Warning: spoilers Book 1 Blue Dragon and Book 2 White Dragon
It may be interesting to note that Kumar Raza, the Great Dragon Hunter, does not exist in the original outlines for the first three books of the series. It is common practice for writers in the planning process of a book to create character sheets for the main and some lesser characters that include all the details of a character’s looks and personality and back story. Kumar Raza did not have a character sheet either. He simply was not part of my conscious plans for Dragonbound. How then did such a central character for the whole series come about? It went something like this.
The outline for book 1, chapter 1, scene 1 says Kanvar gets medicine for brother and goes home. The beginning of any book, especially an epic fantasy, the author must first introduce the reader to a new world and culture. Therefore, the first order of business was to put the main character, Kanvar, into his setting, letting the reader discover the world through Kanvar’s eyes as he interacts with it. To do this, I as the writer had to get right down into the center of Kanvar’s body and consciousness. I become Kanvar and hurry with him through the narrow dusty streets of Daro and across the crowded square. But this whole beginning would be incredibly boring if Kanvar just walks through the setting without interacting with it. It would be wasted space and wasted words if it didn’t do more than show setting. Every scene, every line in a book, especially right at the beginning, must pull its weight in the story, doing many things at once: showing setting, conflict, character, tone, and foreshadowing. Therefore, Kanvar can’t just go home. Something has to happen. So Kanvar reaches the market square and is confronted by a bully who mocks Kanvar for his physical disability. Kanvar has better things to do than listen to some stupid farm boy; Kanvar is trying to save his brother’s life. But, Kanvar knows himself, who he is (or thinks he does. Everything he thinks of himself is about to change when he gets home), and he is so deeply rooted in his identity, his retort comes back to the bully without hesitation.
“I belong to the dragon hunter jati. My grandfather was Kumar Raza, the greatest dragon hunter who ever lived.” (Actually the original line just said “I belong to the dragon hunter jati. My grandfather was ______, the greatest dragon hunter who ever lived.” It was much later in the book’s development I went in search of a good Hindi Name that would essentially mean great hunter and named him Kumar Raza)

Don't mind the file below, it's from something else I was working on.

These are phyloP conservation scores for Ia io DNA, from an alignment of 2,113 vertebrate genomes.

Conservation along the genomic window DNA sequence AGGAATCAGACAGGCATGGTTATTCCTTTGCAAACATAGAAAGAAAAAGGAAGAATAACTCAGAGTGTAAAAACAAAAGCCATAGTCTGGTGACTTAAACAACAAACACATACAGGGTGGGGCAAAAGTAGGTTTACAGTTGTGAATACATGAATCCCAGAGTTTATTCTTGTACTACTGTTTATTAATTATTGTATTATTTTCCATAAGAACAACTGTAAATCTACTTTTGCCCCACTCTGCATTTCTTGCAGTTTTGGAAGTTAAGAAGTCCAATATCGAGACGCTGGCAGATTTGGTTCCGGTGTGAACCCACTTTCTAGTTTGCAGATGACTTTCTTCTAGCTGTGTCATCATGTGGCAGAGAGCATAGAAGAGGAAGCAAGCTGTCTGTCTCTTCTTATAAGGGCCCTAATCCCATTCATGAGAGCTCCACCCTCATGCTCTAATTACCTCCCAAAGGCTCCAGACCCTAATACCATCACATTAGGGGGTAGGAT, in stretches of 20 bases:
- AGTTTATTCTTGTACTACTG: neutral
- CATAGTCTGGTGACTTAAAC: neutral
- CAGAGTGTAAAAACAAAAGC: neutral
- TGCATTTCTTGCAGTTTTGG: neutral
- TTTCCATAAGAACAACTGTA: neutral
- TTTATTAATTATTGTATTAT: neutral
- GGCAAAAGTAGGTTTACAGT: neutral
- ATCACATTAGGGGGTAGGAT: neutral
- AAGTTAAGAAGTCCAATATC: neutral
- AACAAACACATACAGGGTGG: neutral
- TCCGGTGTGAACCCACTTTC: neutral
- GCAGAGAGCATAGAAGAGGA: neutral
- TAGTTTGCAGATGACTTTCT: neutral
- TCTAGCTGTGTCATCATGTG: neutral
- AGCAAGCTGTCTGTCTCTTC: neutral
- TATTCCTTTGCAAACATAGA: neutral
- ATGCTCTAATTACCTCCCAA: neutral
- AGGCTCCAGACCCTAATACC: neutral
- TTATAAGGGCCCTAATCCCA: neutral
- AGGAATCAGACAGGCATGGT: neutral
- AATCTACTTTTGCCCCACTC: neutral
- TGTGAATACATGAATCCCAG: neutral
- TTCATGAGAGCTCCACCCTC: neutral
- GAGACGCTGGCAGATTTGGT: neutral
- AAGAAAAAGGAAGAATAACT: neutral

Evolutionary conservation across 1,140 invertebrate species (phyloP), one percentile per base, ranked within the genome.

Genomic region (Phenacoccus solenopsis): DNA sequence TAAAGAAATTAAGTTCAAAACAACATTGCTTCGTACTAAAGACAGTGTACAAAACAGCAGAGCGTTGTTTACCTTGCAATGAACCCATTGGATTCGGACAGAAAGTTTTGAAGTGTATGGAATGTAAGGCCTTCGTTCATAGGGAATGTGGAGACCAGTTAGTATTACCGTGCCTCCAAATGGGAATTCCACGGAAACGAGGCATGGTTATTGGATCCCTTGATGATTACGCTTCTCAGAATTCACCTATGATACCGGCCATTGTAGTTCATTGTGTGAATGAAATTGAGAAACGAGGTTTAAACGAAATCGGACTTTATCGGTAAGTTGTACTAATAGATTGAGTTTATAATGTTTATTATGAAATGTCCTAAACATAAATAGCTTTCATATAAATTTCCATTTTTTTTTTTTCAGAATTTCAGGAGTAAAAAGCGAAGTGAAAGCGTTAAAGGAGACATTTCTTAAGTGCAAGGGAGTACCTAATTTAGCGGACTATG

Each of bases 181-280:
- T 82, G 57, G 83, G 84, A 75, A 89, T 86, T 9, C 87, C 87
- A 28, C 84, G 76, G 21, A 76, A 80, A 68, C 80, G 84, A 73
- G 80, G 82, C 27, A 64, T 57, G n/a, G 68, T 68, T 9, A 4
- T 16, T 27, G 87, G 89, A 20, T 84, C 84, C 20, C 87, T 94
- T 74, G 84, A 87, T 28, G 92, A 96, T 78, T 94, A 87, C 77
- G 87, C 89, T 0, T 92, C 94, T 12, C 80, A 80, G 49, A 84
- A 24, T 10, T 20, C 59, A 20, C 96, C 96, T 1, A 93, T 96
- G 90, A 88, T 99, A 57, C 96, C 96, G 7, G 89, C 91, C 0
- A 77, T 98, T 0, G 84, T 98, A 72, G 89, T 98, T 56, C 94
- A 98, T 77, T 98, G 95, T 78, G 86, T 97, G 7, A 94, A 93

Well, of course, Kanvar has a grandfather. Since Kanvar belongs to the prestigious dragon hunter caste, it makes sense that he would boast that his grandfather was the greatest dragon hunter. Whatever, moving on with the story. But my subconscious mind had other plans, better plans. My subconscious creative has always been a better storyteller than my conscious mind. The next retort from the bully sprang fully formed from my subconscious, minus the name. “Raza?” the boy’s eyes widened. “You lie. Besides, I heard Kumar Raza went in search of the Great White Dragon and never returned. He’s probably dead, so that makes him the worst dragon hunter that ever lived.”
“Wait a minute, brain,” I said to myself after typing that line. “You realize if you put a spicy line like that in at the beginning, a line that includes an unsolved mystery, that is a promise to readers that you will have to fulfill later.”
“Stop whining and keep typing. I know what I’m doing,” my subconscious answers.
(Yes, I talk to myself. I’m a writer. It’s my job to make up dialogue. But don’t we all talk to ourselves in one form or another when we’re trying to solve a problem or make an important choice in life like where to go for dinner? “I’d really like an Arby’s roast beef. But last time I went to Arby’s the staff was rude to me. You know there’s a new independent hamburger place that just opened. Maybe I should try there. But I might not like it. I know I like Arby’s, in fact I really want a roast beef sandwich, not a hamburger.)
“Well, okay,” I tell my subconscious. “I’ll just leave that line like it is, and if I can’t figure out how to fit that into the story later, I’ll come back and delete it before the book gets published.”